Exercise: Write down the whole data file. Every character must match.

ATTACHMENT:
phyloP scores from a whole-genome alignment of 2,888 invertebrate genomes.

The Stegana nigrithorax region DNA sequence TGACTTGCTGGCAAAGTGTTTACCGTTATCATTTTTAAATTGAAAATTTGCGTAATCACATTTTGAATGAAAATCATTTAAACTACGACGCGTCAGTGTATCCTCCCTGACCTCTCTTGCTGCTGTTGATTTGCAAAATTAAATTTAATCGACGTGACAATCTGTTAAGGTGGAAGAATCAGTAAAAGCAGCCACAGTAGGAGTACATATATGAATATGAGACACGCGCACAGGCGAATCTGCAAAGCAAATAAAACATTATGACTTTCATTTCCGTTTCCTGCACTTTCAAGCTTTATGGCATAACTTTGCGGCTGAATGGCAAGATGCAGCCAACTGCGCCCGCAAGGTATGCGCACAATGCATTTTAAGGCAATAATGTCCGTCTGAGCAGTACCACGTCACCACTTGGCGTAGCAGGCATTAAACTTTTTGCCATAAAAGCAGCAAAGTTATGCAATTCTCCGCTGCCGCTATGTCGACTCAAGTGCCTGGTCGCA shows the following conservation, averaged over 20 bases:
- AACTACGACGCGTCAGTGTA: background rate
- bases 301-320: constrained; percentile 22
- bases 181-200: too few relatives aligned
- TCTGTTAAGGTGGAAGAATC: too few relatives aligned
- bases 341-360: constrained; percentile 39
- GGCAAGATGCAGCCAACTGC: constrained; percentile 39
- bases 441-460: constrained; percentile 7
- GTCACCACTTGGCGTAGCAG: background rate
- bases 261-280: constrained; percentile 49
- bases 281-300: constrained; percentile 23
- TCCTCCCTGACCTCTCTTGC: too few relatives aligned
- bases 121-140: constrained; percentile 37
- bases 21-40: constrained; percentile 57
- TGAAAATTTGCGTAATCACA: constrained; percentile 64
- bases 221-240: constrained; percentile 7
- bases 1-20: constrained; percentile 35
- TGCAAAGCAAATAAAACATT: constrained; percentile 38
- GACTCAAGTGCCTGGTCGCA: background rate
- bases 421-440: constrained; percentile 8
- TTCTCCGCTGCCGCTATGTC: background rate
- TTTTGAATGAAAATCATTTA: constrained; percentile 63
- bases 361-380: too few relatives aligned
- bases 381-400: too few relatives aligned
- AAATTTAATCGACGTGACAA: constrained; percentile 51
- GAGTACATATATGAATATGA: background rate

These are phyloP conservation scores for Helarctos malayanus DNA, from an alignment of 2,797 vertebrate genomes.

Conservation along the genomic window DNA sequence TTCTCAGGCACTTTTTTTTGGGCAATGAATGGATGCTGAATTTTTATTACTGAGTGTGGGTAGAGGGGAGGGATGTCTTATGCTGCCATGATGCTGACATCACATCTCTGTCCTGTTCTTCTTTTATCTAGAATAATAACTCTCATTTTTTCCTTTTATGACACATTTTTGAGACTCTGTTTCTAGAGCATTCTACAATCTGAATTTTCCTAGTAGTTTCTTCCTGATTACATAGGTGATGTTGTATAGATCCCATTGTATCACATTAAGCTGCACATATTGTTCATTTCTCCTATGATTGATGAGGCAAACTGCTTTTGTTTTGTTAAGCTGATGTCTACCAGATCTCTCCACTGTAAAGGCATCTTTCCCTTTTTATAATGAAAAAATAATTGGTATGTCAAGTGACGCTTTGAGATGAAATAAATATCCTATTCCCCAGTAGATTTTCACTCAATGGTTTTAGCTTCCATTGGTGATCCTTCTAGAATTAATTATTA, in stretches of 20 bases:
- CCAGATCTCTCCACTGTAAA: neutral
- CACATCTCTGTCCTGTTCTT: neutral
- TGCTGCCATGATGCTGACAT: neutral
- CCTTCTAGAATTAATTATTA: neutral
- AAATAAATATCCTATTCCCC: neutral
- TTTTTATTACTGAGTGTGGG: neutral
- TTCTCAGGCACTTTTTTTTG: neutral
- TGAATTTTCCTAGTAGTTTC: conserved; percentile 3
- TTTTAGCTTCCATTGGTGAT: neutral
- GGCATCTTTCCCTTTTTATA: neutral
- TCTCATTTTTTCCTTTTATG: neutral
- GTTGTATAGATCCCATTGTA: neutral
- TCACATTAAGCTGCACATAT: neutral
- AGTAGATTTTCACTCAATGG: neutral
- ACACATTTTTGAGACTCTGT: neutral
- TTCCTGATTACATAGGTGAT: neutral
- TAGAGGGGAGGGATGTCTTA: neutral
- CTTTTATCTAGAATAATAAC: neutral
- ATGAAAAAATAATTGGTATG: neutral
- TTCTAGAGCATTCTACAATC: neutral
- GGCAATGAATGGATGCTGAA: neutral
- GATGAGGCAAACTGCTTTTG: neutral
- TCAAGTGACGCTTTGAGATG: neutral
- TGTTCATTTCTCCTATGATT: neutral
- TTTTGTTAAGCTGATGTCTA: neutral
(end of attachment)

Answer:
phyloP scores from a whole-genome alignment of 2,888 invertebrate genomes.

The Stegana nigrithorax region DNA sequence TGACTTGCTGGCAAAGTGTTTACCGTTATCATTTTTAAATTGAAAATTTGCGTAATCACATTTTGAATGAAAATCATTTAAACTACGACGCGTCAGTGTATCCTCCCTGACCTCTCTTGCTGCTGTTGATTTGCAAAATTAAATTTAATCGACGTGACAATCTGTTAAGGTGGAAGAATCAGTAAAAGCAGCCACAGTAGGAGTACATATATGAATATGAGACACGCGCACAGGCGAATCTGCAAAGCAAATAAAACATTATGACTTTCATTTCCGTTTCCTGCACTTTCAAGCTTTATGGCATAACTTTGCGGCTGAATGGCAAGATGCAGCCAACTGCGCCCGCAAGGTATGCGCACAATGCATTTTAAGGCAATAATGTCCGTCTGAGCAGTACCACGTCACCACTTGGCGTAGCAGGCATTAAACTTTTTGCCATAAAAGCAGCAAAGTTATGCAATTCTCCGCTGCCGCTATGTCGACTCAAGTGCCTGGTCGCA shows the following conservation, averaged over 20 bases:
- AACTACGACGCGTCAGTGTA: background rate
- bases 301-320: constrained; percentile 22
- bases 181-200: too few relatives aligned
- TCTGTTAAGGTGGAAGAATC: too few relatives aligned
- bases 341-360: constrained; percentile 39
- GGCAAGATGCAGCCAACTGC: constrained; percentile 39
- bases 441-460: constrained; percentile 7
- GTCACCACTTGGCGTAGCAG: background rate
- bases 261-280: constrained; percentile 49
- bases 281-300: constrained; percentile 23
- TCCTCCCTGACCTCTCTTGC: too few relatives aligned
- bases 121-140: constrained; percentile 37
- bases 21-40: constrained; percentile 57
- TGAAAATTTGCGTAATCACA: constrained; percentile 64
- bases 221-240: constrained; percentile 7
- bases 1-20: constrained; percentile 35
- TGCAAAGCAAATAAAACATT: constrained; percentile 38
- GACTCAAGTGCCTGGTCGCA: background rate
- bases 421-440: constrained; percentile 8
- TTCTCCGCTGCCGCTATGTC: background rate
- TTTTGAATGAAAATCATTTA: constrained; percentile 63
- bases 361-380: too few relatives aligned
- bases 381-400: too few relatives aligned
- AAATTTAATCGACGTGACAA: constrained; percentile 51
- GAGTACATATATGAATATGA: background rate

These are phyloP conservation scores for Helarctos malayanus DNA, from an alignment of 2,797 vertebrate genomes.

Conservation along the genomic window DNA sequence TTCTCAGGCACTTTTTTTTGGGCAATGAATGGATGCTGAATTTTTATTACTGAGTGTGGGTAGAGGGGAGGGATGTCTTATGCTGCCATGATGCTGACATCACATCTCTGTCCTGTTCTTCTTTTATCTAGAATAATAACTCTCATTTTTTCCTTTTATGACACATTTTTGAGACTCTGTTTCTAGAGCATTCTACAATCTGAATTTTCCTAGTAGTTTCTTCCTGATTACATAGGTGATGTTGTATAGATCCCATTGTATCACATTAAGCTGCACATATTGTTCATTTCTCCTATGATTGATGAGGCAAACTGCTTTTGTTTTGTTAAGCTGATGTCTACCAGATCTCTCCACTGTAAAGGCATCTTTCCCTTTTTATAATGAAAAAATAATTGGTATGTCAAGTGACGCTTTGAGATGAAATAAATATCCTATTCCCCAGTAGATTTTCACTCAATGGTTTTAGCTTCCATTGGTGATCCTTCTAGAATTAATTATTA, in stretches of 20 bases:
- CCAGATCTCTCCACTGTAAA: neutral
- CACATCTCTGTCCTGTTCTT: neutral
- TGCTGCCATGATGCTGACAT: neutral
- CCTTCTAGAATTAATTATTA: neutral
- AAATAAATATCCTATTCCCC: neutral
- TTTTTATTACTGAGTGTGGG: neutral
- TTCTCAGGCACTTTTTTTTG: neutral
- TGAATTTTCCTAGTAGTTTC: conserved; percentile 3
- TTTTAGCTTCCATTGGTGAT: neutral
- GGCATCTTTCCCTTTTTATA: neutral
- TCTCATTTTTTCCTTTTATG: neutral
- GTTGTATAGATCCCATTGTA: neutral
- TCACATTAAGCTGCACATAT: neutral
- AGTAGATTTTCACTCAATGG: neutral
- ACACATTTTTGAGACTCTGT: neutral
- TTCCTGATTACATAGGTGAT: neutral
- TAGAGGGGAGGGATGTCTTA: neutral
- CTTTTATCTAGAATAATAAC: neutral
- ATGAAAAAATAATTGGTATG: neutral
- TTCTAGAGCATTCTACAATC: neutral
- GGCAATGAATGGATGCTGAA: neutral
- GATGAGGCAAACTGCTTTTG: neutral
- TCAAGTGACGCTTTGAGATG: neutral
- TGTTCATTTCTCCTATGATT: neutral
- TTTTGTTAAGCTGATGTCTA: neutral